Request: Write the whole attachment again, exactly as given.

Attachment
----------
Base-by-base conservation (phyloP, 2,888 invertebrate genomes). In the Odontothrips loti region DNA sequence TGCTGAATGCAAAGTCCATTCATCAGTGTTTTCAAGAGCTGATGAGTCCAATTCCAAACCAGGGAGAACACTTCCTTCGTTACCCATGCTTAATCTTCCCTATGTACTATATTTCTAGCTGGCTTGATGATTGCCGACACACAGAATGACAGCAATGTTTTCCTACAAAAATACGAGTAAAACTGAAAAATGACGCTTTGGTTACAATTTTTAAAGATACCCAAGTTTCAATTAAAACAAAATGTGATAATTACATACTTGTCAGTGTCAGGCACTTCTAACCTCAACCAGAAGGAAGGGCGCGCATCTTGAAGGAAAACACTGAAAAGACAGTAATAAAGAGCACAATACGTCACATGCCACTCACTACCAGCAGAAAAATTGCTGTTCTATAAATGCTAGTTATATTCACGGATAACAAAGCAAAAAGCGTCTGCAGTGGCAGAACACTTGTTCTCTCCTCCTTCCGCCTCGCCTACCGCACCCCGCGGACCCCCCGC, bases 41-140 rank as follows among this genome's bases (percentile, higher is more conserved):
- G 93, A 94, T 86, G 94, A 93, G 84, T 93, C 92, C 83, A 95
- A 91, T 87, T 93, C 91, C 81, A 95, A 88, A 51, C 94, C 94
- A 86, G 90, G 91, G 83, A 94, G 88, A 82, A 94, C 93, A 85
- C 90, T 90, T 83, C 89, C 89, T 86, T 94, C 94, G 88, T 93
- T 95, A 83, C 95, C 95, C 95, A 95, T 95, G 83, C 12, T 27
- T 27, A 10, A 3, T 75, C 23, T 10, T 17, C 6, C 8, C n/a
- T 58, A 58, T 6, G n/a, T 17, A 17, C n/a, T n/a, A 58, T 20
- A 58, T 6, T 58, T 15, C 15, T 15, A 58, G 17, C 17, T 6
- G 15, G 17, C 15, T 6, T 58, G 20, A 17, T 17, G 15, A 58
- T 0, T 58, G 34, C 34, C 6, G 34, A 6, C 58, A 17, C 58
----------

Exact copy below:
Base-by-base conservation (phyloP, 2,888 invertebrate genomes). In the Odontothrips loti region DNA sequence TGCTGAATGCAAAGTCCATTCATCAGTGTTTTCAAGAGCTGATGAGTCCAATTCCAAACCAGGGAGAACACTTCCTTCGTTACCCATGCTTAATCTTCCCTATGTACTATATTTCTAGCTGGCTTGATGATTGCCGACACACAGAATGACAGCAATGTTTTCCTACAAAAATACGAGTAAAACTGAAAAATGACGCTTTGGTTACAATTTTTAAAGATACCCAAGTTTCAATTAAAACAAAATGTGATAATTACATACTTGTCAGTGTCAGGCACTTCTAACCTCAACCAGAAGGAAGGGCGCGCATCTTGAAGGAAAACACTGAAAAGACAGTAATAAAGAGCACAATACGTCACATGCCACTCACTACCAGCAGAAAAATTGCTGTTCTATAAATGCTAGTTATATTCACGGATAACAAAGCAAAAAGCGTCTGCAGTGGCAGAACACTTGTTCTCTCCTCCTTCCGCCTCGCCTACCGCACCCCGCGGACCCCCCGC, bases 41-140 rank as follows among this genome's bases (percentile, higher is more conserved):
- G 93, A 94, T 86, G 94, A 93, G 84, T 93, C 92, C 83, A 95
- A 91, T 87, T 93, C 91, C 81, A 95, A 88, A 51, C 94, C 94
- A 86, G 90, G 91, G 83, A 94, G 88, A 82, A 94, C 93, A 85
- C 90, T 90, T 83, C 89, C 89, T 86, T 94, C 94, G 88, T 93
- T 95, A 83, C 95, C 95, C 95, A 95, T 95, G 83, C 12, T 27
- T 27, A 10, A 3, T 75, C 23, T 10, T 17, C 6, C 8, C n/a
- T 58, A 58, T 6, G n/a, T 17, A 17, C n/a, T n/a, A 58, T 20
- A 58, T 6, T 58, T 15, C 15, T 15, A 58, G 17, C 17, T 6
- G 15, G 17, C 15, T 6, T 58, G 20, A 17, T 17, G 15, A 58
- T 0, T 58, G 34, C 34, C 6, G 34, A 6, C 58, A 17, C 58